Don’t try this at home! This performer isn’t really eating fire, but he still puts on an impressive show. You know that fire is dangerous. It’s hot, it can burn you, and it can easily get out of control. But do you know what fire is? Fire is the result of a chemical reaction. Whenever something burns, a type of reaction called a combustion reaction occurs.
What Is a Combustion Reaction?
A combustion reaction occurs when a substance reacts quickly with oxygen (O2). For example, in the Figure below, charcoal is combining with oxygen. Combustion is commonly called burning, and the substance that burns is usually referred to as fuel. The products of a complete combustion reaction include carbon dioxide (CO2) and water vapor (H2O). The reaction typically gives off heat and light as well. The general equation for a complete combustion reaction is:
Fuel + O2 → CO2 + H2O
The burning of charcoal is a combustion reaction.
The fuel that burns in a combustion reaction contains compounds called hydrocarbons. Hydrocarbons are compounds that contain only carbon (C) and hydrogen (H). The charcoal pictured in the Figure above consists of hydrocarbons. So do fossil fuels such as natural gas. Natural gas is a fuel that is commonly used in home furnaces and gas stoves. The main component of natural gas is the hydrocarbon called methane (CH4). You can see a methane flame in the Figure below. The combustion of methane is represented by the equation:
CH4 + 2O2 → CO2 + 2H2O
The combustion of methane gas heats a pot on a stove.
Q: Sometimes the flame on a gas stove isn’t just blue but has some yellow or orange in it. Why might this occur?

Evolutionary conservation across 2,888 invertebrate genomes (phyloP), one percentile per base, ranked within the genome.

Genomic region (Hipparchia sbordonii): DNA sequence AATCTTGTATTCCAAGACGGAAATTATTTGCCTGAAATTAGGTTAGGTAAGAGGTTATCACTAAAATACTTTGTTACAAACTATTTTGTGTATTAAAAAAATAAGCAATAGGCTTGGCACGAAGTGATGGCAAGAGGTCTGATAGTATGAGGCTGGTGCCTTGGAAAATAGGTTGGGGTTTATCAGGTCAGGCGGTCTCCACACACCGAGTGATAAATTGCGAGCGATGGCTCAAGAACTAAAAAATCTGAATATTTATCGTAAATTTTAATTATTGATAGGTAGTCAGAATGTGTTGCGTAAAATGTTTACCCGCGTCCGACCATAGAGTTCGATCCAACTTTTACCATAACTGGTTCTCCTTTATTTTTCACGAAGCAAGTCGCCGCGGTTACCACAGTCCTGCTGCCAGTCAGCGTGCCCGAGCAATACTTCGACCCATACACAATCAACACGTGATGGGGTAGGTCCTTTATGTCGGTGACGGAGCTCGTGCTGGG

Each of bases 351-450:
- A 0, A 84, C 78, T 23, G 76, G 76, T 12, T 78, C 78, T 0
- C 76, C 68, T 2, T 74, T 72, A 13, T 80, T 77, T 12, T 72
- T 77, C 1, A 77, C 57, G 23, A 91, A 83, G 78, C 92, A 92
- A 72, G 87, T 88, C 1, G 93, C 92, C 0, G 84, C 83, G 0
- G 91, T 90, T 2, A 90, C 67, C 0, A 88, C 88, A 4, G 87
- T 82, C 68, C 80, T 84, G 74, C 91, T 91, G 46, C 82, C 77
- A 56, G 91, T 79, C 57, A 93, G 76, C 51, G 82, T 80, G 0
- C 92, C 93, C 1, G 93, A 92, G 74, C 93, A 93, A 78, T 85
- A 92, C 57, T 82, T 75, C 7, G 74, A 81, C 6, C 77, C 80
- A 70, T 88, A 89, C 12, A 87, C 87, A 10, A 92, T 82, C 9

A: If the flame isn’t just blue, the methane isn’t getting enough oxygen to burn completely, leaving some of the carbon unburned. The flame will also not be as hot as a completely blue flame for the same reason.
You can simulate the combustion of hydrocarbons, including methane, at this URL: http://group.chem.iastate.edu/Greenbowe/sections/projectfolder/flashfiles/stoichiometry/stoic_excess_oxy.html.
- A complete combustion reaction occurs when a fuel reacts quickly with oxygen (O2) and produces carbon dioxide (CO2) and water (H2O). The general equation for a complete combustion reaction is: Fuel + O2 → CO2 + H2O
- The fuel that burns in a combustion reaction usually consists of hydrocarbons, which contain only carbon (C) and hydrogen (H). An example of a hydrocarbon is methane (CH4), the main component of natural gas.
Watch the video about combustion reactions at the following URL, and then answer the questions below.
- When does complete combustion occur? What are the products of complete combustion?
- When does incomplete combustion occur? What are the products of incomplete combustion?
- What is a combustion reaction?
- Write the general equation for a combustion reaction.
- When iron rusts, it slowly combines with oxygen to form iron oxide. Is rusting a combustion reaction?